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Scand J Work Environ Health. 1997 Oct;23(5):359-63.

Lead concentrations in human plasma, urine and whole blood.

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1
Department of Occupational and Environmental Medicine, Lund University, Sweden.

Abstract

OBJECTIVES:

Blood-lead levels (B-Pb), and to some extent urinary lead (U-Pb), are the most employed measures of lead exposure and risk. However, the small fraction of lead present in plasma (usually below 1% of that in blood) is probably more relevant to lead exposure and toxicity. Nevertheless, the lead content of plasma lead (P-Pb) has only seldom been used, mainly due to analytical limitations, which have now been overcome. We examined P-Pb in occupationally exposed subjects, as well as its relationship with B-Pb and U-Pb.

METHODS:

Blood samples were obtained from 145 male workers, 110 of whom were employed in lead work. After a simple dilution of plasma, P-Pb was determined by inductively coupled plasma mass spectrometry. The detection limit was 0.04 microg/l, and the imprecision was 5%.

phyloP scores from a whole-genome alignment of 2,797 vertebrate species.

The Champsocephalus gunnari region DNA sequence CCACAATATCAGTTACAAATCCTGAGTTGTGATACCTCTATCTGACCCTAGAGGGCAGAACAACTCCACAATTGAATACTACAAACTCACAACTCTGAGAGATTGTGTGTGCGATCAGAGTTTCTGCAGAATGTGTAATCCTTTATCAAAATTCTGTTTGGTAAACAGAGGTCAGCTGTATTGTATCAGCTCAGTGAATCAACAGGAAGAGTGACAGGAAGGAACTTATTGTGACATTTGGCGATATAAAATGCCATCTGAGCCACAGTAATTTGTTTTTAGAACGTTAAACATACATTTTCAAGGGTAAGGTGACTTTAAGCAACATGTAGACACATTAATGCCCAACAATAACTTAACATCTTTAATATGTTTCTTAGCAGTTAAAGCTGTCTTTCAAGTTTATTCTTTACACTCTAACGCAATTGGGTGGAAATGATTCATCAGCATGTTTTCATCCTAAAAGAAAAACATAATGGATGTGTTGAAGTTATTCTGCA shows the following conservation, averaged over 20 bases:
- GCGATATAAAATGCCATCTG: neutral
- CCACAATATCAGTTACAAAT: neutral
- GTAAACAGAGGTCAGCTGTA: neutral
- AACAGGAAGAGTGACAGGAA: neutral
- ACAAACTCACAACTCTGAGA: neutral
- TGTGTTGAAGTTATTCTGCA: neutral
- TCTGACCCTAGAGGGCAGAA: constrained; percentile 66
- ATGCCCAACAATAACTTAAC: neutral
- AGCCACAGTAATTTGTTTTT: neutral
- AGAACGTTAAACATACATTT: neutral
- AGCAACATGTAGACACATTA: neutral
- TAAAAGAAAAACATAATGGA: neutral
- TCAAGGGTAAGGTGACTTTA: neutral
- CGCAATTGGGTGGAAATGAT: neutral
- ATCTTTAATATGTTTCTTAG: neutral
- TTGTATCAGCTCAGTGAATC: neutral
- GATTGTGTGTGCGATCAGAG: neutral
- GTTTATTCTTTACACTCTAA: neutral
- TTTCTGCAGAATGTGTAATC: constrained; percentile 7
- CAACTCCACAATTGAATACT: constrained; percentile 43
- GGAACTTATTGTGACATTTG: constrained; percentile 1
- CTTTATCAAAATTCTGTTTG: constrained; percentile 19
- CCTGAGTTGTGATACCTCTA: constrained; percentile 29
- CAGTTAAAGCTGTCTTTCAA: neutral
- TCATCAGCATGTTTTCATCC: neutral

RESULTS:

The lead concentration ranges were 0.20-37 microg/l for P-Pb, 0.9-176 microg/l (density adjusted) for U-Pb, and 9-930 microg/l for B-Pb. A close exponential relation was obtained between B-Pb and P-Pb. When B-Pb was plotted versus log P-Pb, a straight line (log P-Pb = 0.00225 x B-Pb - 0.58; r = 0.97) was obtained. Both the relation between U-Pb and P-Pb and that between U-Pb and B-Pb showed a large scattering (r = 0.78 in both cases). The relation to B-Pb appeared to be exponential, while that to P-Pb appeared to be linear.

CONCLUSIONS:

The low detection limit and good precision of P-Pb determinations make it possible to use P-Pb in assessments of lead exposure and risk. Furthermore, in relative terms, P-Pb is a more sensitive measure than B-Pb, especially at high lead levels. This development is of importance for studies of exposure, possibly also for studies of risks.

PMID:
9403466
[Indexed for MEDLINE]
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